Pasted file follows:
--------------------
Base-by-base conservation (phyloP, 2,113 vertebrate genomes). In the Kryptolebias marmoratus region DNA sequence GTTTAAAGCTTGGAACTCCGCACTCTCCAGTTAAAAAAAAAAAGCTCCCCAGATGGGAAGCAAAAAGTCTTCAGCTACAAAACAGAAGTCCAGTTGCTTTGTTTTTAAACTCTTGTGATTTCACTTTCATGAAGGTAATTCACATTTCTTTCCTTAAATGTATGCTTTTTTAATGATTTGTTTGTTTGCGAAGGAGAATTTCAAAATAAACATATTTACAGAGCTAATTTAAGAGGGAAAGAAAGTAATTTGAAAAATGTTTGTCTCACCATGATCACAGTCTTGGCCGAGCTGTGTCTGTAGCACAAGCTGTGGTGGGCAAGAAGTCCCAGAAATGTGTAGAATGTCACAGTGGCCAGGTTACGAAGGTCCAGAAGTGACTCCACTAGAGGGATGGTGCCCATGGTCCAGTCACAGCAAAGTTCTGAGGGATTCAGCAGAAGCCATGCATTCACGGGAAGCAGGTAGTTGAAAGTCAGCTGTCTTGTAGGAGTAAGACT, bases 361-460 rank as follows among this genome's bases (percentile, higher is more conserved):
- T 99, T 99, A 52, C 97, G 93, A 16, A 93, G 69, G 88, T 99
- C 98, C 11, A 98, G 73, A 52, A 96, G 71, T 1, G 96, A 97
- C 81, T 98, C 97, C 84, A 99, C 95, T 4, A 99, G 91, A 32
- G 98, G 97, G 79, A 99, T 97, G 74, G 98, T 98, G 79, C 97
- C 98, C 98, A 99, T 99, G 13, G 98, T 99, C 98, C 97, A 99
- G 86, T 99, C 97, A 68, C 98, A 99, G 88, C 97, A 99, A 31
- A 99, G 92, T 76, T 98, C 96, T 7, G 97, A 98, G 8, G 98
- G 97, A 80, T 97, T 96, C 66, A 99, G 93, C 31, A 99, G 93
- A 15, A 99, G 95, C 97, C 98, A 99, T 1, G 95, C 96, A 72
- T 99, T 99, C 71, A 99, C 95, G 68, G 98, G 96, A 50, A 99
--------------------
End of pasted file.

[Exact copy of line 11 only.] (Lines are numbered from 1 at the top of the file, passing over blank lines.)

- T 99, T 99, C 71, A 99, C 95, G 68, G 98, G 96, A 50, A 99